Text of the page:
In­sein in­mate re­sumes stud­ies be­hind bars

The Myanmar Times - - News - EI SHWE PHYU news­room@mm­

THE man is 21 years old, but looks older. He would look older still ex­cept for the white shirt and green longyi he wears, which gives him the air of a school­boy. He is, in fact, do­ing quite well at his stud­ies. He is also a con­victed mur­derer, serv­ing his time in In­sein Prison.

Three years ago last Thad­ingyut, Ko San Htwe Maung was drink­ing with friends. Some­how they got into a fight. He says he doesn’t know what hap­pened next. But a 60-yearold man was dead. Ko San Htwe Maung was ar­rested, tried, con­victed and sen­tenced to eight years.

“The cell was very crowded. There was nowhere to sit. I was afraid of the other prison­ers and felt very vul­ner­a­ble,” he said of his first im­pres­sions.

“At first I missed my friends and fam­ily, but it got eas­ier later,” he said.

Sent to prison while he was still in high school, Ko San Htwe Maung took his ma­tric­u­la­tion exam in 2011 at BEHS 1 in San­chaung town­ship. Fam­ily cir­cum­stances made it in­con­ve­nient for him to re­take the test, so he dropped out of ed­u­ca­tion for a cou­ple of years.

As a mi­nor, he was at first in­car­cer­ated in the youth wing. Of­fered the chance to re­sume his ed­u­ca­tion, he em­barked on a course of study in the prison.

“When I saw the oth­ers study­ing I de­cided to join them. I had plenty of time, so I de­cided to try to ma­tric­u­late again,” he said.

Last year, he passed, with a score of 333.

He was over­joyed and his par­ents were pleased too, he said.

“It’s bad he’s in prison, but good that he passed the exam,” said his mother, Daw Htwe Htwe, 53.

“Ev­ery day I miss him,” she said, show­ing a photo of him ac­cept­ing a prize as a child.

The par­ents live in San­chaung town­ship. His mother is a cleaner and his fa­ther drives a tr­ishaw.

Be­fore he went to prison, Ko San Htwe Maung worked in a photo stu­dio and com­puter shop, so was able to con­trib­ute to the fam­ily ex­penses. De­prived of the ex­tra cash, his par­ents had to move into a small place next to a rel­a­tive’s house.

“We can’t af­ford to rent a house, so now we live a hut in this al­ley. They say they’re go­ing to knock them down to make way for a project. Our son used to sup­port us but now he can’t,” said Daw Htwe Htwe, vis­i­bly up­set.

She can­not be­lieve her son is a mur­derer, but ac­cepts that he got in­volved in a drunken brawl.

“I al­ways tell him to think he must be pay­ing some­thing back for what he did in the past,” she said.

Dur­ing prison vis­its, she grits her teeth to avoid cry­ing.

“One day they will re­lease him. I know that time is not yet. Un­til then, he’ll just have to stay,” she said.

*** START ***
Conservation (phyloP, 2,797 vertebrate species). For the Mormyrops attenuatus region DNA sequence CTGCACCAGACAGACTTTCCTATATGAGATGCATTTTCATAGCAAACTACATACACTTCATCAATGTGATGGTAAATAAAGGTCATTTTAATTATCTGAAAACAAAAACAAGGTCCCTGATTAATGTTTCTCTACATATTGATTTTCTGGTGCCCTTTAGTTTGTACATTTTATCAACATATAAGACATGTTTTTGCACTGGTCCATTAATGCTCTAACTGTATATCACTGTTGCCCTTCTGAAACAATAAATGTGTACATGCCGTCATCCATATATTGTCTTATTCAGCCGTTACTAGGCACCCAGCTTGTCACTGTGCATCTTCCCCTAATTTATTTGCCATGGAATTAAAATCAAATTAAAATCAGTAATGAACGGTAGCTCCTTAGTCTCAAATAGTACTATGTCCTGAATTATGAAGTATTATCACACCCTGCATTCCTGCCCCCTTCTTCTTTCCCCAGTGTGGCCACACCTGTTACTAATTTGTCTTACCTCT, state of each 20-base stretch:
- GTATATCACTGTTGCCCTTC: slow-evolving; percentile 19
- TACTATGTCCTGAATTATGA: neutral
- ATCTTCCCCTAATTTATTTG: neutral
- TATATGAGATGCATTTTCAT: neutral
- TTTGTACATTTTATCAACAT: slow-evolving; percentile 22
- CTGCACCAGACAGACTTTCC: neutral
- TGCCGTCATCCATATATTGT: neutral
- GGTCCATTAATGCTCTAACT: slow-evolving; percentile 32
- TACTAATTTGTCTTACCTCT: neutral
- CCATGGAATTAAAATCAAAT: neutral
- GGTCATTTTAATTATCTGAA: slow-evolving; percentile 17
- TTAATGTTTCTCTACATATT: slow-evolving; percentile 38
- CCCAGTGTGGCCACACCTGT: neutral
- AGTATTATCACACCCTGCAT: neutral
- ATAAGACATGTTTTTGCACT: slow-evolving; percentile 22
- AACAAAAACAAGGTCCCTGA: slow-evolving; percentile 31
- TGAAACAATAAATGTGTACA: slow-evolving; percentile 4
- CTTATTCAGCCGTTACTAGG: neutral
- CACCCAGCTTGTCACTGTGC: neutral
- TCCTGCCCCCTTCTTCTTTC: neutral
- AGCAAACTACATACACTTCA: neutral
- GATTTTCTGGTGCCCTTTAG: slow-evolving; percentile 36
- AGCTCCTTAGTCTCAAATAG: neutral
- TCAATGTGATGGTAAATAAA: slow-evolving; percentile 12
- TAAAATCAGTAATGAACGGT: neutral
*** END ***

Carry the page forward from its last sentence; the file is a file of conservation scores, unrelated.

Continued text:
Af­ter ma­tric­u­lat­ing, en­cour­aged by his mother and neigh­bours, Ko San Htwe Maung de­cided to try for a de­gree from the dis­tance univer­sity. Prison of­fi­cials also helped. “Ev­ery­body should have a chance at an ed­u­ca­tion,” said U Myo Oo, a prison of­fi­cer at In­sein. “He’s a role model for the youth wing,” he said.

Now Ko San Htwe Maung, the only dis­tance stu­dent in the prison, is ma­jor­ing in Myan­mar lit­er­a­ture. He says fic­tion is some­thing of an es­cape for him.

But he still gets de­pressed when he thinks about his friends.

“They all have jobs. All I can say is I’ll have to do my best,” he said in a low voice.

Ko San Htwe Maung says he tries to put the dis­ap­point­ments of the past be­hind him, gets on with the present and looks to­ward the fu­ture. He helps other prison­ers with the knowl­edge he can pass on from his time in the com­puter shop.

This year, 20 stu­dents from the In­sein youth wing have ap­plied to at­tend dis­tance ed­u­ca­tion. Many were in­spired by his ex­am­ple.

“The other prison­ers trust him, and he man­aged to per­suade some who were bored by teach­ers,” said prison of­fi­cer Ko Zaw Linn Maung who has helped Ko San Htwe Maung with his stud­ies.

The young man is work­ing harder as fi­nals ap­proach. He be­lieves that earn­ing a de­gree will help him once he leaves prison and starts to look for a job.

His long-term plan is to own his own busi­ness, but he will first have to gain ex­pe­ri­ence in the em­ploy­ment of oth­ers.

With five years to go, he in­tends to keep study­ing, what­ever the exam re­sults. In the mean­time, he will be able to do some teach­ing in the prison.

“If I’m a grad­u­ate I will get prece­dence when I ap­ply for a job,” he said hope­fully. Out­side, the sky seems to brighten a lit­tle.

Photo: Aung Khant

Ko San Htwe Maung is the only dis­tance univer­sity stu­dent at In­sein Prison.

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